“A Consequential President”: Obama’s Record Makes Him A Major Historical Figure In Ways Most Presidents Are Not
In early January 1999, as President Clinton’s penultimate year in office was getting underway, columnist George Will could hardly contain his “disgust” for the Democrat in the White House. He published a piece condemning Clinton – one of many similar columns for the Washington Post conservative – but he did so in a very specific way.
Clinton is “defined by littleness,” Will said, adding, “He is the least consequential president” since Calvin Coolidge in the 1920s.
It’s arguably the harshest of all possible criticisms. All presidents quickly grow accustomed to a wide variety of rebukes, but no one ever wants to be dismissed as inconsequential. It’s another way of saying your presidency is forgettable. It doesn’t matter. History won’t judge you unkindly because judgments require significance, and you’re just … irrelevant.
More than a decade later, President Obama has also received his share of criticisms, but it’s probably fair to say “inconsequential” is an adjective that no one will use to describe his tenure.
We talked the other day about the remarkable stretch of successes the president has had just since the midterm elections, and it led Matt Yglesias to note the “incredible amount” Obama has accomplished over the last six years.
It has been, in short, a very busy and extremely consequential lame-duck session. One whose significance is made all the more striking by the fact that it follows an electoral catastrophe for Obama’s party. And that is the Obama era in a microcosm. Democrats’ overwhelming electoral win in 2008 did not prove to be a “realigning” election that handed the party enduring political dominance. Quite the opposite. But it did touch off a wave of domestic policymaking whose scale makes Obama a major historical figure in the way his two predecessors won’t be.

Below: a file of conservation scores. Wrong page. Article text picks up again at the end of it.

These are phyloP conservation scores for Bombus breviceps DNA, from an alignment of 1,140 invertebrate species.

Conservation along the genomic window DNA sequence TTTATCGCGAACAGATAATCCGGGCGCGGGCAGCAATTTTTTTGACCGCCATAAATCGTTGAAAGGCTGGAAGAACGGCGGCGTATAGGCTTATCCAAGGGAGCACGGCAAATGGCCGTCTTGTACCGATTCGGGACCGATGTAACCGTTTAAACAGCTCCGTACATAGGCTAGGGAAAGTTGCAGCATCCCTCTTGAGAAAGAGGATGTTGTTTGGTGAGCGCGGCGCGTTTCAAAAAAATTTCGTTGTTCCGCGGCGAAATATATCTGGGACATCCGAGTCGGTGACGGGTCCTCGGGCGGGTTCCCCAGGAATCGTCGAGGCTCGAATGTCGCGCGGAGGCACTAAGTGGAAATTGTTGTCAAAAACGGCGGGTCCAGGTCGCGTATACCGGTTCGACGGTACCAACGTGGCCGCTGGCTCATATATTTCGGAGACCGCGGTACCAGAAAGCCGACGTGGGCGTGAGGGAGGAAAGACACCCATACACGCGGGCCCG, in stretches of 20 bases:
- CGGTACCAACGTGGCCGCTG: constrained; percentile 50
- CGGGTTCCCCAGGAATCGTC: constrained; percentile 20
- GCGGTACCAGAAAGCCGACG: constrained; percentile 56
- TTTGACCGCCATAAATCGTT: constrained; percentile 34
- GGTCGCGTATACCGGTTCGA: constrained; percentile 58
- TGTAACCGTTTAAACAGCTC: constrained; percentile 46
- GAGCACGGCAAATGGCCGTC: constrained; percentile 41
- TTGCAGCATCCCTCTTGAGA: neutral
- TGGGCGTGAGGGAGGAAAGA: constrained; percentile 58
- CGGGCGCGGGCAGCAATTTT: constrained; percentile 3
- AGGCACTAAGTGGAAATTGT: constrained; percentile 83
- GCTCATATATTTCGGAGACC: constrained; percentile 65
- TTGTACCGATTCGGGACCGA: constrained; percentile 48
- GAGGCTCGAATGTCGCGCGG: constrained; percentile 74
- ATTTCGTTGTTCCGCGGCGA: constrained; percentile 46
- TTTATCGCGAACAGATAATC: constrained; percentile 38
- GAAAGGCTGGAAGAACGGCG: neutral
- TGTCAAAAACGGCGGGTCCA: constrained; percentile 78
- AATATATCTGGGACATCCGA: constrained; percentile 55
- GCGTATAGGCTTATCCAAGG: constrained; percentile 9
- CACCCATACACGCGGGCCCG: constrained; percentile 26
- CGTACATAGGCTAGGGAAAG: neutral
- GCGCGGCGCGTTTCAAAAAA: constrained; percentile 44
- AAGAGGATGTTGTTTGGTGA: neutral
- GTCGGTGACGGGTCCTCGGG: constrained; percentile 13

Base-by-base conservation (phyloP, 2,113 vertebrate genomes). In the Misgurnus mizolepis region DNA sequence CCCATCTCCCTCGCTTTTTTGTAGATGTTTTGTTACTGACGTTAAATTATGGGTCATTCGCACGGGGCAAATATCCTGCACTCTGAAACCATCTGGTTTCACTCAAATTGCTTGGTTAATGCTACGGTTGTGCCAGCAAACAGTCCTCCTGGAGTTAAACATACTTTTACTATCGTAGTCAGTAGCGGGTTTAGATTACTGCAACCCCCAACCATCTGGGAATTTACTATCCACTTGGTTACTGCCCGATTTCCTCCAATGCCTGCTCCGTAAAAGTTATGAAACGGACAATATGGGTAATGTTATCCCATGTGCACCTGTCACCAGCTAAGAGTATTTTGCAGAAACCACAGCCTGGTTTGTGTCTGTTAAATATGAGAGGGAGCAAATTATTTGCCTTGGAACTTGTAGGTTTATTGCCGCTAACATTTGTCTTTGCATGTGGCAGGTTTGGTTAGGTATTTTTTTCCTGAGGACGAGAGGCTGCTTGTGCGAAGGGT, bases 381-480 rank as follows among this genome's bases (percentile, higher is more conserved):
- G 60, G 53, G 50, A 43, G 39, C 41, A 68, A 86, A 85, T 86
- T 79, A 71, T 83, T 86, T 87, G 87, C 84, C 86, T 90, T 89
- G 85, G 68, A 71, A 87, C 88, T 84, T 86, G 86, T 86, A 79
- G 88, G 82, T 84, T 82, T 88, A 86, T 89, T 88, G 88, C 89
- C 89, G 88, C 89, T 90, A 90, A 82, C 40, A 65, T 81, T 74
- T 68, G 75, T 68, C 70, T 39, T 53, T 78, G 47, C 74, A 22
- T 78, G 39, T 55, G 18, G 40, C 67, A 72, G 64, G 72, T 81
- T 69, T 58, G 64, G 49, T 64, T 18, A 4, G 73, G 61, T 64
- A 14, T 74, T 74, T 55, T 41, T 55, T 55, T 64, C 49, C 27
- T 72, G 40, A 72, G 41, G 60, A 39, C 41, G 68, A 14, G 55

I agree, though I’d go a bit further than just his two more recent predecessors and argue that Obama’s record makes him a major historical figure in ways most presidents are not.
This isn’t even a normative argument, per se. Obama’s critics, especially on the right, can and should make their case that the president’s agenda is misguided and bad for the country. A leader can have a wealth of accomplishments, but those deeds must still be evaluated on the merits.
What Obama’s detractors cannot credibly claim is that those accomplishments do not exist. By now, the list is probably familiar to many observers: the president’s Recovery Act rescued the country from the Great Recession. His Affordable Care Act brought access to medical care to millions of families. Obama rescued the American auto industry, brought new safeguards to Wall Street, overhauled the student loan system, and vastly expanded LGBT rights.
He improved food safety, consumer protections, and national-service opportunities. He signed the New START treaty, ordered the mission that killed Osama bin Laden, reversed a failed U.S. policy towards Cuba, and used the Clean Air Act to make strides in addressing the climate crisis. He brought new hope to 5 million immigrants living in the United States, moved the federal judiciary in a more progressive direction, and helped restore America’s standing on the global stage.
The list goes on and on.
Yglesias is right that neither Clinton nor Bush can point to a similar litany of policy breakthroughs, but truth be told, very few presidents can. Note than when Paul Krugman praised Obama in his Rolling Stone cover story a couple of months ago, he used two distinct adjectives: “Obama has emerged as one of the most consequential and, yes, successful presidents in American history.”
All of this comes with two meaningful caveats. The first, as noted above, is that being “consequential” is not evidence of an a priori good. One can acknowledge a president’s accomplishments without liking them (or him). Tom Brady may be a consequential quarterback, but if you’re a Dolphins fan, you’re probably not impressed.